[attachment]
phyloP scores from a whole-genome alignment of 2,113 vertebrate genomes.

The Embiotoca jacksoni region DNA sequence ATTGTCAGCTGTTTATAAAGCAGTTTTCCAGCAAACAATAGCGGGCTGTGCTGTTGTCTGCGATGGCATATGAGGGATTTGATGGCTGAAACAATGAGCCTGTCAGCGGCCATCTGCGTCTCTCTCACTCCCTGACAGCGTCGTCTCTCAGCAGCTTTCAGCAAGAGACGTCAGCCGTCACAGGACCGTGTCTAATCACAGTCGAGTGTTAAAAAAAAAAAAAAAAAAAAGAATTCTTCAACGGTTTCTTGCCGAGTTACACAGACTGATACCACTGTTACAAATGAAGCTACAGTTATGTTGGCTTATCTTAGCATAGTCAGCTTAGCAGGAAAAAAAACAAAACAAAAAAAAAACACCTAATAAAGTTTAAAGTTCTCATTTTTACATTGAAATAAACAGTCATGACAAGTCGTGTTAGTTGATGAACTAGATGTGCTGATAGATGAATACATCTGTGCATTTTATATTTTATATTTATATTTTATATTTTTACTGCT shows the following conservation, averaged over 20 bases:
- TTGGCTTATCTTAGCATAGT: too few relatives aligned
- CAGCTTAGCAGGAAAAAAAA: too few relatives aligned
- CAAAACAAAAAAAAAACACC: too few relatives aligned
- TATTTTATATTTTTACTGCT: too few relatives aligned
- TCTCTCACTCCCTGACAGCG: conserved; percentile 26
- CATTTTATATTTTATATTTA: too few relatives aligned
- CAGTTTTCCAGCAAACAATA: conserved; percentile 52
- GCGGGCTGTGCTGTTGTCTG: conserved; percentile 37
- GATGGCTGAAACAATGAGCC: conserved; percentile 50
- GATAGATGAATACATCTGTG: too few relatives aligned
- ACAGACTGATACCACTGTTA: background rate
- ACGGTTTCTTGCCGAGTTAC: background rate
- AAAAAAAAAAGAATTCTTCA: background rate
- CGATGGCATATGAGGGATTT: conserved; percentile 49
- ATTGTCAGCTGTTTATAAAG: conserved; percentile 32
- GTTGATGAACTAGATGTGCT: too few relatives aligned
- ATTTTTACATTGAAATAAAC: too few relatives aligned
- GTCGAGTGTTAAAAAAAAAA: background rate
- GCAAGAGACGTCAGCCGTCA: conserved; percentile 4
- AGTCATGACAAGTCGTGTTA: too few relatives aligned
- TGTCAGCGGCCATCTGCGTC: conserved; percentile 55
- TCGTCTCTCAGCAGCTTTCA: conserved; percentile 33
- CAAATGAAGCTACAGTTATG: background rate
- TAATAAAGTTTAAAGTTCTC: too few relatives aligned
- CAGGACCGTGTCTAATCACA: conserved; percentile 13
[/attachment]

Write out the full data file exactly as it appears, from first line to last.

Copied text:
phyloP scores from a whole-genome alignment of 2,113 vertebrate genomes.

The Embiotoca jacksoni region DNA sequence ATTGTCAGCTGTTTATAAAGCAGTTTTCCAGCAAACAATAGCGGGCTGTGCTGTTGTCTGCGATGGCATATGAGGGATTTGATGGCTGAAACAATGAGCCTGTCAGCGGCCATCTGCGTCTCTCTCACTCCCTGACAGCGTCGTCTCTCAGCAGCTTTCAGCAAGAGACGTCAGCCGTCACAGGACCGTGTCTAATCACAGTCGAGTGTTAAAAAAAAAAAAAAAAAAAAGAATTCTTCAACGGTTTCTTGCCGAGTTACACAGACTGATACCACTGTTACAAATGAAGCTACAGTTATGTTGGCTTATCTTAGCATAGTCAGCTTAGCAGGAAAAAAAACAAAACAAAAAAAAAACACCTAATAAAGTTTAAAGTTCTCATTTTTACATTGAAATAAACAGTCATGACAAGTCGTGTTAGTTGATGAACTAGATGTGCTGATAGATGAATACATCTGTGCATTTTATATTTTATATTTATATTTTATATTTTTACTGCT shows the following conservation, averaged over 20 bases:
- TTGGCTTATCTTAGCATAGT: too few relatives aligned
- CAGCTTAGCAGGAAAAAAAA: too few relatives aligned
- CAAAACAAAAAAAAAACACC: too few relatives aligned
- TATTTTATATTTTTACTGCT: too few relatives aligned
- TCTCTCACTCCCTGACAGCG: conserved; percentile 26
- CATTTTATATTTTATATTTA: too few relatives aligned
- CAGTTTTCCAGCAAACAATA: conserved; percentile 52
- GCGGGCTGTGCTGTTGTCTG: conserved; percentile 37
- GATGGCTGAAACAATGAGCC: conserved; percentile 50
- GATAGATGAATACATCTGTG: too few relatives aligned
- ACAGACTGATACCACTGTTA: background rate
- ACGGTTTCTTGCCGAGTTAC: background rate
- AAAAAAAAAAGAATTCTTCA: background rate
- CGATGGCATATGAGGGATTT: conserved; percentile 49
- ATTGTCAGCTGTTTATAAAG: conserved; percentile 32
- GTTGATGAACTAGATGTGCT: too few relatives aligned
- ATTTTTACATTGAAATAAAC: too few relatives aligned
- GTCGAGTGTTAAAAAAAAAA: background rate
- GCAAGAGACGTCAGCCGTCA: conserved; percentile 4
- AGTCATGACAAGTCGTGTTA: too few relatives aligned
- TGTCAGCGGCCATCTGCGTC: conserved; percentile 55
- TCGTCTCTCAGCAGCTTTCA: conserved; percentile 33
- CAAATGAAGCTACAGTTATG: background rate
- TAATAAAGTTTAAAGTTCTC: too few relatives aligned
- CAGGACCGTGTCTAATCACA: conserved; percentile 13